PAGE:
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National survey of drug use in palliative care
journal contributionposted on 2023-05-16, 10:09 authored by Drummond, S, Gregory PetersonGregory Peterson, Galloway, J, Keefe, P
The objective was to compile data on therapeutic approaches employed in palliative care in Australia, including practices relating to combining drugs in syringe drivers for administration by subcutaneous infusion. A questionnaire, with a reply-paid envelope, was sent to 130 teaching hospitals and palliative care services throughout Australia. Ninety-six responses were received (74% response rate). Drugs commonly administered in palliative care included oral morphine (97% of respondents), subcutaneous morphine (76%), oral metoclopramide (82%), subcutaneous metoclopramide (41%), oral dexamethasone (70%), oral haloperidol (50%), subcutaneous haloperidol (43%), oral prochlorperazine (47%), oral codeine (38%) and subcutaneous midazolam (36%). Drugs frequently combined in syringe drivers for subcutaneous infusion included morphine plus metoclopramide (67%), morphine plus midazolam (66%), and all three of these drugs (35%). Only 48% of the palliative care services had a policy on combining drugs in syringe drivers for administration by subcutaneous infusion and 34% had an upper limit on the number of drugs combined in syringe drivers. Twenty-nine per cent of respondents had encountered problems (e.g. incompatibilities) when combining drugs in syringe drivers for administration by subcutaneous infusion. This study has revealed considerable variation in the practice of therapeutics and the combining of drugs in syringe drivers for administration by subcutaneous infusion in palliative care.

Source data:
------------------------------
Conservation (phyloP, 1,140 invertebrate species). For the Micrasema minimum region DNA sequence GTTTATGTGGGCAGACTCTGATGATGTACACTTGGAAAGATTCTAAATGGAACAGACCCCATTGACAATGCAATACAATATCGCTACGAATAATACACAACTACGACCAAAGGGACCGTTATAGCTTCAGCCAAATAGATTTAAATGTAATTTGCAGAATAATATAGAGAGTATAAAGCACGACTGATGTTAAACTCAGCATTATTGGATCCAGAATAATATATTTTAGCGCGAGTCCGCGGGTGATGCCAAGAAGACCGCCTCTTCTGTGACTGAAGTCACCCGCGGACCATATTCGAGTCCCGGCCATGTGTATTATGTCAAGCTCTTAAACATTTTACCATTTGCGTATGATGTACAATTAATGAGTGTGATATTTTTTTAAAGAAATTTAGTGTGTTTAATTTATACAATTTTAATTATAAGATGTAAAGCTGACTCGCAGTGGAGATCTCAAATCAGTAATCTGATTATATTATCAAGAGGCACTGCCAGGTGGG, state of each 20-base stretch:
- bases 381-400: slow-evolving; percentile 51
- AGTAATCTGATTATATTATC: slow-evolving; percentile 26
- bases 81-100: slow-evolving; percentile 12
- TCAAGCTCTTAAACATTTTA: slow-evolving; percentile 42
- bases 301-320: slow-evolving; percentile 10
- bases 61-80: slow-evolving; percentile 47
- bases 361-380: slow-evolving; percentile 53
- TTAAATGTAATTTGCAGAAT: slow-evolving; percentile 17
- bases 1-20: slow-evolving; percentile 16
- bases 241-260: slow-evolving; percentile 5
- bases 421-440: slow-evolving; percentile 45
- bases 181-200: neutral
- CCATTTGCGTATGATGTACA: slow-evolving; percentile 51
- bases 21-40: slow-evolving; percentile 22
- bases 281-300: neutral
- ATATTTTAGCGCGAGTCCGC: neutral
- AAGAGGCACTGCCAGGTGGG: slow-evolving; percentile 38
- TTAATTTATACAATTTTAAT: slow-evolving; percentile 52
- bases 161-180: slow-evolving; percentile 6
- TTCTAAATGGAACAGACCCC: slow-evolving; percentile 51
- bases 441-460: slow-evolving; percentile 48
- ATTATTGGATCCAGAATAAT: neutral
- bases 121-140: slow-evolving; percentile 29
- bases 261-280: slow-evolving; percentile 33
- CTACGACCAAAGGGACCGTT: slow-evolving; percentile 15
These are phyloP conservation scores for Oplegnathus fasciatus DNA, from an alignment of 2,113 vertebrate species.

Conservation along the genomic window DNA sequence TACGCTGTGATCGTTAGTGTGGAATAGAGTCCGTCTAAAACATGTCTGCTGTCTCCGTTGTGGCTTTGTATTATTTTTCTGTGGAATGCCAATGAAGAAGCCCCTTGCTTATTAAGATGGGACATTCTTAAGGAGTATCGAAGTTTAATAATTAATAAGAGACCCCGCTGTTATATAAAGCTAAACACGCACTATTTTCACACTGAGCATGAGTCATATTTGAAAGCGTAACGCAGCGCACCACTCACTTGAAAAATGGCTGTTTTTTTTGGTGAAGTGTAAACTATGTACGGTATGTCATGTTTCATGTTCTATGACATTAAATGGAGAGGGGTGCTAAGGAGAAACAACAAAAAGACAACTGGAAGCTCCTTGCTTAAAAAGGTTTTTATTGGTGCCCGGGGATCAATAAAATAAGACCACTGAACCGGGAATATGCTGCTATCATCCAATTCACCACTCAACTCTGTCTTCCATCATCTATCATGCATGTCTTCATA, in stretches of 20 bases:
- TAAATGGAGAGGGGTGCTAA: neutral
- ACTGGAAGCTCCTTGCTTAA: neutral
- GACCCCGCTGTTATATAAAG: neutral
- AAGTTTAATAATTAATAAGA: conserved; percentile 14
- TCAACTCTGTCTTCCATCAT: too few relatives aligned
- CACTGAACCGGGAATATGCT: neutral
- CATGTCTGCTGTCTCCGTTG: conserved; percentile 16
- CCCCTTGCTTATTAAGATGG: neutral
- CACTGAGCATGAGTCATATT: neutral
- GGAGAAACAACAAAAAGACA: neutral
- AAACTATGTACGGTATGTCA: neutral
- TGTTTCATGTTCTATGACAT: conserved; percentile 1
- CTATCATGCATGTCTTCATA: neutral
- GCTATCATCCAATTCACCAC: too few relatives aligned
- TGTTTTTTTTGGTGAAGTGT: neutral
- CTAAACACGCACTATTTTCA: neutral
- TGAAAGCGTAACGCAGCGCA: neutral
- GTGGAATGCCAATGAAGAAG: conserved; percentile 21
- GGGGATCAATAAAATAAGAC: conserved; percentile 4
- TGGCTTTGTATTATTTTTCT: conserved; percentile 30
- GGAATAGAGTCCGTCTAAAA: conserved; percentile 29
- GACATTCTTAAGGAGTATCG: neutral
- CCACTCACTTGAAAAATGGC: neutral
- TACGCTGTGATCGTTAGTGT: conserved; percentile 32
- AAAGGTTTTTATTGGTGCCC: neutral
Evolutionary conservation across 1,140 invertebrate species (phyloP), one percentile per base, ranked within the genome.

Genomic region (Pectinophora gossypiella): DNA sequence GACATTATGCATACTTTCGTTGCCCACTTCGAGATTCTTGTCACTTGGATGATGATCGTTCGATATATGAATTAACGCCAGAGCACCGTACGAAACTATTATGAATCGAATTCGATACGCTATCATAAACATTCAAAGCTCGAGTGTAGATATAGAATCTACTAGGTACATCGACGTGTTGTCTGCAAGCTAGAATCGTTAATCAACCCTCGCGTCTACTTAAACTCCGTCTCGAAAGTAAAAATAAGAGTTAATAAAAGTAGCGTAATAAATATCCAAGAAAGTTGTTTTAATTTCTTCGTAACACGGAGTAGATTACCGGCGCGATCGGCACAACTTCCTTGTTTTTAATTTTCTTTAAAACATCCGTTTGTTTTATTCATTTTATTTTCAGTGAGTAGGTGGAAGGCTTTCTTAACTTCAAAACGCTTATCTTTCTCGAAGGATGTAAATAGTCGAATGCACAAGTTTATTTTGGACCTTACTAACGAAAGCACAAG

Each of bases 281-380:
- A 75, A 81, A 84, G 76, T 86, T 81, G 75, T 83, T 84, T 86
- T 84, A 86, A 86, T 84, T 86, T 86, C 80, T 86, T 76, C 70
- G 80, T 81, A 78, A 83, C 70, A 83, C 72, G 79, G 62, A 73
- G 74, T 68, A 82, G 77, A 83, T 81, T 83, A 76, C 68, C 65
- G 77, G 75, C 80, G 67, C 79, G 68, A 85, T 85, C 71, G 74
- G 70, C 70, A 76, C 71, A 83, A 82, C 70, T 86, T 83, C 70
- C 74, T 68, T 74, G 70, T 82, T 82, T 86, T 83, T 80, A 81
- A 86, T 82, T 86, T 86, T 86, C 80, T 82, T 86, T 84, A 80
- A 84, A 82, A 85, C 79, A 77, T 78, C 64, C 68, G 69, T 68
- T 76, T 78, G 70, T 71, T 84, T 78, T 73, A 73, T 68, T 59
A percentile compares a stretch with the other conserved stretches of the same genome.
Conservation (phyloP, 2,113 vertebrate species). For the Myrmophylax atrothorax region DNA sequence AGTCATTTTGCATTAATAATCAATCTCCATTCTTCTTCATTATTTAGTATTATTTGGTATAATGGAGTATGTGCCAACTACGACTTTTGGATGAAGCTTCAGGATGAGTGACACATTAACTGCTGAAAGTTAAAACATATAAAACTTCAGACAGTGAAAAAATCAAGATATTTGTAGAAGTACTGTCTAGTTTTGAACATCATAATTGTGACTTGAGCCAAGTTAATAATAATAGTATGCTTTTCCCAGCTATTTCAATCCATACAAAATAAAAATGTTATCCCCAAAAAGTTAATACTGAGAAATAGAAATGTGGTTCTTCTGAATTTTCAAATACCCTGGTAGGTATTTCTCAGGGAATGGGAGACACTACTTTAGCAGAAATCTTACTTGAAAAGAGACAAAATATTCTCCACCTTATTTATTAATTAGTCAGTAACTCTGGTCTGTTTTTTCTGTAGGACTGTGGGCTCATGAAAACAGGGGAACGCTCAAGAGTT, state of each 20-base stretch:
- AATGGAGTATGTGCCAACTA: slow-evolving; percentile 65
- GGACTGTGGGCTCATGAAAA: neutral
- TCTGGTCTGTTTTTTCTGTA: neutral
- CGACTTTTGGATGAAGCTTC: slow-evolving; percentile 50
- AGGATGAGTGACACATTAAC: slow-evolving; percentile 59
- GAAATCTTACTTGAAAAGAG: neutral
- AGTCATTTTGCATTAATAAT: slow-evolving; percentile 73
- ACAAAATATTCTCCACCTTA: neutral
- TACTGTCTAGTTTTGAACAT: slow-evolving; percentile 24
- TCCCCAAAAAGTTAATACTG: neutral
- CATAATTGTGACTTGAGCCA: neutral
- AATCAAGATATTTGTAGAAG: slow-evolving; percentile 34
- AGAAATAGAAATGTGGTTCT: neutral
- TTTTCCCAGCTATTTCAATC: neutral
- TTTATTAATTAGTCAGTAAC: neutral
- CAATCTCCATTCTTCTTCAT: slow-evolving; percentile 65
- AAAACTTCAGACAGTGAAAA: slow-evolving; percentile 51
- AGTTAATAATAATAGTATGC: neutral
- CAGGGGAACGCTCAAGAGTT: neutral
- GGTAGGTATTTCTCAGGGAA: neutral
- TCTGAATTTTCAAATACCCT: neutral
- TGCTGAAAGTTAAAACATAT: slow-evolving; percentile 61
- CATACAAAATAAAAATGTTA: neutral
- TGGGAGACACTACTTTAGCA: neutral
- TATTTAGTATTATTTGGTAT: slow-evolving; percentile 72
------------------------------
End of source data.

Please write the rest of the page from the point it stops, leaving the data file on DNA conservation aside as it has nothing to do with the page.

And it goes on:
Publication titlePalliative Medicine
Department/SchoolSchool of Pharmacy and Pharmacology
Place of publicationUK
Rights statementCopyright © 1996 SAGE Publications